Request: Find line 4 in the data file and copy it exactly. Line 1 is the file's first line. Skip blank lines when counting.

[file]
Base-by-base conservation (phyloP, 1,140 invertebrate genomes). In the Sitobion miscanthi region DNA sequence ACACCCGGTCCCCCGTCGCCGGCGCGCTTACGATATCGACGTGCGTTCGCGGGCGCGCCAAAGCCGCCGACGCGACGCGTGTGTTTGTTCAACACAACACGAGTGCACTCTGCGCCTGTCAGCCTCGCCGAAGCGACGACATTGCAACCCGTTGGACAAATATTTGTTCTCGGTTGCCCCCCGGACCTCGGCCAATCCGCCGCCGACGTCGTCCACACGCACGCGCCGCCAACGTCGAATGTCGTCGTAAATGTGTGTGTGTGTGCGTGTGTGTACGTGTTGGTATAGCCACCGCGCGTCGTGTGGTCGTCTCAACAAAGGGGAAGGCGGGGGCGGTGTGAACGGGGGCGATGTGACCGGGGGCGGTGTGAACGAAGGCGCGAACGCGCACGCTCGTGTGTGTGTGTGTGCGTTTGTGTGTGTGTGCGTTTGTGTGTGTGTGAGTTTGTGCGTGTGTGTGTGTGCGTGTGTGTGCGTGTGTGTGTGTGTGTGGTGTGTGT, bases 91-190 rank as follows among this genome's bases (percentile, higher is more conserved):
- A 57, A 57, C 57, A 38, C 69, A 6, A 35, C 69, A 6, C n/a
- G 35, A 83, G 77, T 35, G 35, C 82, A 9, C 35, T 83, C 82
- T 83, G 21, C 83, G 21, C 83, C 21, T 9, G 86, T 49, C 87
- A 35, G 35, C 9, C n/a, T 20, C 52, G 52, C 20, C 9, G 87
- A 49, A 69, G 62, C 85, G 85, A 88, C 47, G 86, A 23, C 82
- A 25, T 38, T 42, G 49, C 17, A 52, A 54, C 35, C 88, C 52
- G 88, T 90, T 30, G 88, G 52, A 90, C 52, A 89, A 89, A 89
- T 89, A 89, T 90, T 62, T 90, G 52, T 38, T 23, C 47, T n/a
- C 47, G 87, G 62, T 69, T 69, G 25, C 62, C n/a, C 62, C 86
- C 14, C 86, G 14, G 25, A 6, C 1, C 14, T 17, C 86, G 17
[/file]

- T 83, G 21, C 83, G 21, C 83, C 21, T 9, G 86, T 49, C 87